Lost leader

Two-month old Yoann was sleeping soundly at the Pelly checkpoint when his father Crispin Studer took a wrong turn on the Quest 300 trail. It was just after 10 p.m. on Monday night, and Studer was in the...


Two-month old Yoann was sleeping soundly at the Pelly checkpoint when his father Crispin Studer took a wrong turn on the Quest 300 trail.

It was just after 10 p.m. on Monday night, and Studer was in the lead.

He was expected back in Pelly to win the race around midnight, but he didn’t arrive until after 3 a.m.

“I figured I’d missed the intersection because the trail was going north and we had to go east to get back,” said Studer, sitting on a couch at the Pelly checkpoint on Tuesday morning.

In the dark, Studer ran his team up and down the trail five times, trying to figure out where to go.

“Dogs soon lose confidence in you if they realize you’re not in charge,” he said.

“And I was impressed how well they did.”

After what seemed like hours, Studer left his team and walked along the trail looking for the turn.

When he got back, his lead dogs had turned the team around.

“I decided to let them lead, since they probably knew more than me,” he said.

The dogs got him back on the right trail.

“She probably knew all along (where to go),” said Studer. “And figured the guy behind didn’t know what he was doing.”

Thanks to his leader, Studer still won the race, coming into Pelly more than five hours ahead of runner-up Ed Hopkins. Shallow Bay musher Gerry Willomitzer came in third.

“It gives me confidence in my dogs,” said Studer.

The Swiss musher came to the Yukon in 2001 and worked as a handler for Frank Turner.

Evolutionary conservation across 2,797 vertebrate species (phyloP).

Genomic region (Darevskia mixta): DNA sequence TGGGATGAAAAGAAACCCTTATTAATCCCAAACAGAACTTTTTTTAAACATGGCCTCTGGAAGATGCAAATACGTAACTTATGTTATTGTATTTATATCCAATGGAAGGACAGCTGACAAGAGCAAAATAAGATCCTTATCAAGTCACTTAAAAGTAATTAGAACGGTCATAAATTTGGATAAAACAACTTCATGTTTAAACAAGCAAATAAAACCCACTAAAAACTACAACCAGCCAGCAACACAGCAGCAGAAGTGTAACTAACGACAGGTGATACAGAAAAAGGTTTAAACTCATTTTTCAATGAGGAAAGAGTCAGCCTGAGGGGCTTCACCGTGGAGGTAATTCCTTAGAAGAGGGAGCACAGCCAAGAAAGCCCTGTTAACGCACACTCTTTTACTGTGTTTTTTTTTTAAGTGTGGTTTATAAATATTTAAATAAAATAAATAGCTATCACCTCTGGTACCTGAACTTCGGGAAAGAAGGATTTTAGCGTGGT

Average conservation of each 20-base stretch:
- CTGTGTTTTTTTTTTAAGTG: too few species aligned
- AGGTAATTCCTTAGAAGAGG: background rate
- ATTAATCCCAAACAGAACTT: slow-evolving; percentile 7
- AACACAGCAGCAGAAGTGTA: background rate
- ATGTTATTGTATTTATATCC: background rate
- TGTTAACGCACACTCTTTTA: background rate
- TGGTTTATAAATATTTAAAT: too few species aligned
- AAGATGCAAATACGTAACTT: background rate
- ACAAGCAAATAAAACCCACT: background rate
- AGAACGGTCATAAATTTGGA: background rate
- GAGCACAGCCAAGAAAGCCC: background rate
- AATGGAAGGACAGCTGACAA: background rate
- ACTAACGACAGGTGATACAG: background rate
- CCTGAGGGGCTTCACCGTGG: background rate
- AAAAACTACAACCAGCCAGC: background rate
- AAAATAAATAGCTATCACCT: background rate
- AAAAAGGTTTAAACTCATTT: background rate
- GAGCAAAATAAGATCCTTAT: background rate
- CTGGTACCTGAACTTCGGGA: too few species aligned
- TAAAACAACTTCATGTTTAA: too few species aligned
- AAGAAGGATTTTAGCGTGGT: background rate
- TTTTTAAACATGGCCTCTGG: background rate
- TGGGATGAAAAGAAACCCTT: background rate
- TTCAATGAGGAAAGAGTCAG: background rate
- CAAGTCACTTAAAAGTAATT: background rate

The next few years he handled for a musher who let him run a team in the Yukon Quest in 2004.

Studer was hooked, but wanted his own team.

“It’s a big difference when you have your own dogs, and make your own decisions – and if you screw up, it’s your dogs,” he said.

“It’s way more fun, but it’s also way more expensive.”

Studer’s team, bred mostly from William Kleedehn’s line, is still young.

“The dogs did better than I expected,” he said.

The hardest part was getting up at Carmacks at two in the morning.

“And I have to go out to the dogs and pretend I’m all excited,” he said.

“But when I saw how good they were, they cheered me up.

“I cheered them up, and then they cheered me up.”

With a new baby born in December, Studer’s training slowed down a little.

“But there was a cold spell then anyway,” he said.

And his wife Melanie Bedard supported him.

“She told me, ‘The dogs are here to run, not sit around,’” said Studer.

“And if you have a baby it’s essential to have that support.”

Studer would like to run the Yukon Quest again with his own team, but he also wants to do some other 300-mile races and possibly the Iditarod.

Studer used to do long-distance bicycle races in Europe.

“And I wouldn’t have said it this morning when I had to get up, but mushing is not as exhausting as bicycle racing,” he said with a laugh.

Contact Genesee Keevil at


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